Foro di Augusto. Tempio di Marte Ultore
The internal walls of the temple cell were decorated with two orders of columns, corresponding to pilasters on the walls, with shafts of pavonazzetto marble, capitals with Pegasi (winged horses) and decorated column bases.

Il Foro della Pace
Explore the Foro della Pace in the company of Emperor Vespasiano, who had it built between 71 and 75 AD.

Tempio della Pace. Sculture e Arredi
The open area, with its garden and porticoes, housed numerous sculptures, the bases of which bore the name of the sculptor in Greek characters. A large porphyry labrum (basin) stood in the entrance portico.

Foro di Nerva
The second last in the series of the Imperial Forums, the Foro di Nerva was begun by Emperor Domitian and, after his death, completed by his successor Nerva. The narrowness of the space - the forum is situated between the Foro di Augusto and the Tempio della Pace - led to the adoption of particular architectural solutions.
Foro di Nerva. Attico dei Portici
The order of columns that decorated the Forum's enclosure walls had an attic decorated with reliefs of female figures. The frieze of the Tempio di Minerva was occupied on the front by the dedication inscription and on the sides by a decoration with bucrani (oxen skulls) and sacrificial instruments.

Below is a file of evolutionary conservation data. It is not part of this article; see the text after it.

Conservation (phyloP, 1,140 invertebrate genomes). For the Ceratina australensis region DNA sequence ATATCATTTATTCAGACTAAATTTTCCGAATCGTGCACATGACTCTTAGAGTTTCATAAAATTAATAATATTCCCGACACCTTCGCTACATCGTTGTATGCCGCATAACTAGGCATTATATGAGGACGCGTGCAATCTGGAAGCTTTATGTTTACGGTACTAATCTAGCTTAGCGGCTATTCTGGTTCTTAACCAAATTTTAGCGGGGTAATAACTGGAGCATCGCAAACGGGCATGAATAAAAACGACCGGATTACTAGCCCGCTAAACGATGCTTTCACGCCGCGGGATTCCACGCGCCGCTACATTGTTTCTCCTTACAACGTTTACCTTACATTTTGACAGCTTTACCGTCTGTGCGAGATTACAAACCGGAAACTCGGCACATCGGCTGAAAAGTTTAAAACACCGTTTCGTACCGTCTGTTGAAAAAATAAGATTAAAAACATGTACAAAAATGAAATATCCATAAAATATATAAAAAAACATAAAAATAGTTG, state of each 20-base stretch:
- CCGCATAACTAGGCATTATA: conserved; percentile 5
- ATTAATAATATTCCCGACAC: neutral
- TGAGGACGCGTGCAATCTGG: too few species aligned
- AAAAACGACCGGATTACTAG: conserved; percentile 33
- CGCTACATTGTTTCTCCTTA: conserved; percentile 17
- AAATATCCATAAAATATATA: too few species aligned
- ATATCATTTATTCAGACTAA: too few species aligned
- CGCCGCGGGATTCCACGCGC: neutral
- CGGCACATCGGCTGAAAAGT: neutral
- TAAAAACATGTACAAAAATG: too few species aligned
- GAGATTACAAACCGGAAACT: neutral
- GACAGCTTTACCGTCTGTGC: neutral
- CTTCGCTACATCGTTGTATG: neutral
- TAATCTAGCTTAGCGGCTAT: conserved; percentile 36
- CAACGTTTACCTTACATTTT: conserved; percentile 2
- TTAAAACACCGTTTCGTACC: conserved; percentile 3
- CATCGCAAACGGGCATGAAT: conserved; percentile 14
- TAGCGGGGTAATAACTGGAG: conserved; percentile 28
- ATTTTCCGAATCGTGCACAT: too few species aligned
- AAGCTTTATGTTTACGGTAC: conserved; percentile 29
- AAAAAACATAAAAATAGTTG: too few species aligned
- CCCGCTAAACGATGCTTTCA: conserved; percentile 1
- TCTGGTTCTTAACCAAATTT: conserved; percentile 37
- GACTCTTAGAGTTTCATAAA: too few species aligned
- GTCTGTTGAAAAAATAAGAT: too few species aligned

A virtual tour through the museum to illustrate its history and provide insights into the structure.

Virtual tour in the Grande Aula
On the basis of the archaeological surveys carried out over the past few years, an analytical three-dimensional model of the upper part of the architectural complex of the Mercati Traianei has been created in CAD. This model includes the buildings of the Grande Aula and the Corpo Centrale (Great Hall), including all the internal spaces (over one hundred) and the significant architectural elements. The different parts of the model are structured in layers to highlight two fundamental macro-phases, which can be viewed alternatively: the current state of the building, including the post-antique remains preserved by the demolitions of 1930, and the reconstruction of the original state, which is the result of recent studies and research. The model was then covered with textures that realistically imitate the ancient materials and animations were filmed inside it.